Process manufacturing companies, whether they be chemical companies, food companies or other segments are most successful in an environment of innovation — whether this be in new products, new technologies or even new ways of going to market.
One big driver is that consumer tastes and expectations are continually evolving. Never before has there been a greater demand for information about products being purchased. Whether it’s knowing the environmental impacts (e.g., CO2 emissions) of manufacturing a particular chemical product, awareness of genetically free organisms in food, or the country of origin. Both consumers and business customers are taking a broader look at all aspects of what they're buying and companies that can meet these expectations are seeing the results in increased sales.
Addressing these new needs requires greater investments in R&D and likely the processing and packaging equipment, too. This is not just an internal issue, though. It also depends on improved visibility and communication with suppliers and customers which ultimately places a greater demand on the data process manufacturing companies need to manage. Add to this the continually changing, and sometime conflicting, regulations and reporting requirements globally and the challenges can become unmanageable without significant changes in IT infrastructure.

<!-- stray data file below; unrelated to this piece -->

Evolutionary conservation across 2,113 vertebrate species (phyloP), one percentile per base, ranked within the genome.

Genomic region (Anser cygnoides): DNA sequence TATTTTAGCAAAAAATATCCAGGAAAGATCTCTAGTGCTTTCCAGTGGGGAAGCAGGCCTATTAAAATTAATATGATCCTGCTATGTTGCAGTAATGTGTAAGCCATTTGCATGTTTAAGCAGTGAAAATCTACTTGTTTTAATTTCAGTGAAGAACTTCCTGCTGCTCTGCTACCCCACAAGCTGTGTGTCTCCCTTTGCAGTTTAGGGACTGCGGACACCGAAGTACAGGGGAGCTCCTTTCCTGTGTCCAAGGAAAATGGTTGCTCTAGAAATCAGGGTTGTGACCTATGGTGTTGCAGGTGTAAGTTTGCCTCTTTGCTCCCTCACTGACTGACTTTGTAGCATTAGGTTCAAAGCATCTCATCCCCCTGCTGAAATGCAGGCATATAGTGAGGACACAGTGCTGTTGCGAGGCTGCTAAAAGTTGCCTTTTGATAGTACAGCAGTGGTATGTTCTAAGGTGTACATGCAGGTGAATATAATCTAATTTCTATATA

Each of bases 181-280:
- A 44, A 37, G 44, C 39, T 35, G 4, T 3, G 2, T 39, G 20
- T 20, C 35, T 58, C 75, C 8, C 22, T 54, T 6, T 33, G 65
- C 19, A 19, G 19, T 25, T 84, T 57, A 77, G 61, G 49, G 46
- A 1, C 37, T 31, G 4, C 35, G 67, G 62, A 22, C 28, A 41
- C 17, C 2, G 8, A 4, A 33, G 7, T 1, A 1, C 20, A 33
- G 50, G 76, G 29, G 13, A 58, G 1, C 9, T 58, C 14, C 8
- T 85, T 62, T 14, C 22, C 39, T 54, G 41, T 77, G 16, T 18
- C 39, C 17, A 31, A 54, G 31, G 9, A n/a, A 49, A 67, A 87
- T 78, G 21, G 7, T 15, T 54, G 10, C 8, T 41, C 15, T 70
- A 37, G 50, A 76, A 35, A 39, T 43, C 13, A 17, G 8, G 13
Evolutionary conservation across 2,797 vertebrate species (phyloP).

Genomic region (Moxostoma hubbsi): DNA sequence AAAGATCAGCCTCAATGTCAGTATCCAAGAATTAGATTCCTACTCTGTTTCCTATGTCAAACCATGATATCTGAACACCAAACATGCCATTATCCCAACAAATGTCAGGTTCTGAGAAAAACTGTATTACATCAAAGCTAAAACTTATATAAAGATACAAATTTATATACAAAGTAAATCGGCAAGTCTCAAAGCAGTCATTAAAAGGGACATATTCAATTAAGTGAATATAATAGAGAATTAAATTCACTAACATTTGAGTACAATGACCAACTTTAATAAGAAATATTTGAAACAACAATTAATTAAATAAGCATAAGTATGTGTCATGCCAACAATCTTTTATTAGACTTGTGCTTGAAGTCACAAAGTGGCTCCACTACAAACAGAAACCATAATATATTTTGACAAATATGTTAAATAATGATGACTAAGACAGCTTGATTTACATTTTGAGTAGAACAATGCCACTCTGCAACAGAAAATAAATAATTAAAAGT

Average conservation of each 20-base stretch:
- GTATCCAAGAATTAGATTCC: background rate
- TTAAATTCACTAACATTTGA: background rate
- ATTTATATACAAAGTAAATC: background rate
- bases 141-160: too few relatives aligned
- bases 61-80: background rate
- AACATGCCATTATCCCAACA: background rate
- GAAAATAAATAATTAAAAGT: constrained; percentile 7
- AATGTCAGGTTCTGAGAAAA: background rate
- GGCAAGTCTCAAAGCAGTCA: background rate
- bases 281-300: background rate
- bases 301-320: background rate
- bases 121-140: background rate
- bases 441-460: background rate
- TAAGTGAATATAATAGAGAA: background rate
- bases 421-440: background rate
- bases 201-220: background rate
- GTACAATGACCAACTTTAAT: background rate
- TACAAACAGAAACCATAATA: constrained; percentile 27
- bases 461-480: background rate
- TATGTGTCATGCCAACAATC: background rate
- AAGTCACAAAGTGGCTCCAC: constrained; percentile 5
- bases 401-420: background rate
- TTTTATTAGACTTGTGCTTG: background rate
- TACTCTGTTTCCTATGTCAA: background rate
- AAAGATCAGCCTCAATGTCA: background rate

Frankly the complexities of most process manufacturers continue to grow and the IT solutions that were selected just a few years ago, whether they be ERP, Supply Chain, Quality Management or others, are often not up to the tasks required to be as agile. So companies find themselves forced to either plod along with additional manual activities or trying to find time to upgrade their existing solutions.
The reality of this was shown in a June survey by Gatepoint Research of chemical companies in the U.S. There results indicated that their current ERP system was holding them back with 45 percent stating they needed better business intelligence and 25 percent saying they were struggling with poor planning and scheduling tools.
The question is: How do you get to a point where your IT solutions can be a catalyst for growth versus a hindrance? The idea of a major IT transitional investment though, such as a new ERP solution, may seem too much for a company to take on - both financially as well as the time required for implementation. When the business already feels swamped, why would a company purposely burden itself with another project?
Almost any seasoned executive has gone through an ERP implementation and while they likely recognized significant business value, the experience is not something they are in a hurry to repeat. They most likely experienced a project that took longer than expected, cost more than was estimated and ultimately required a number of modifications to meet their specific business needs. In the Gatepoint Research survey, 37 percent of respondents indicated that they needed an easier upgrade process for their current ERP, which explains why companies may be lacking the functionality they need….they are on an old release. Even knowing this, companies question the added value to their businesses of going through an upgrade process.
Well, maybe it’s time to take the leap to the cloud with a solution that is designed for the specific industry you are competing in.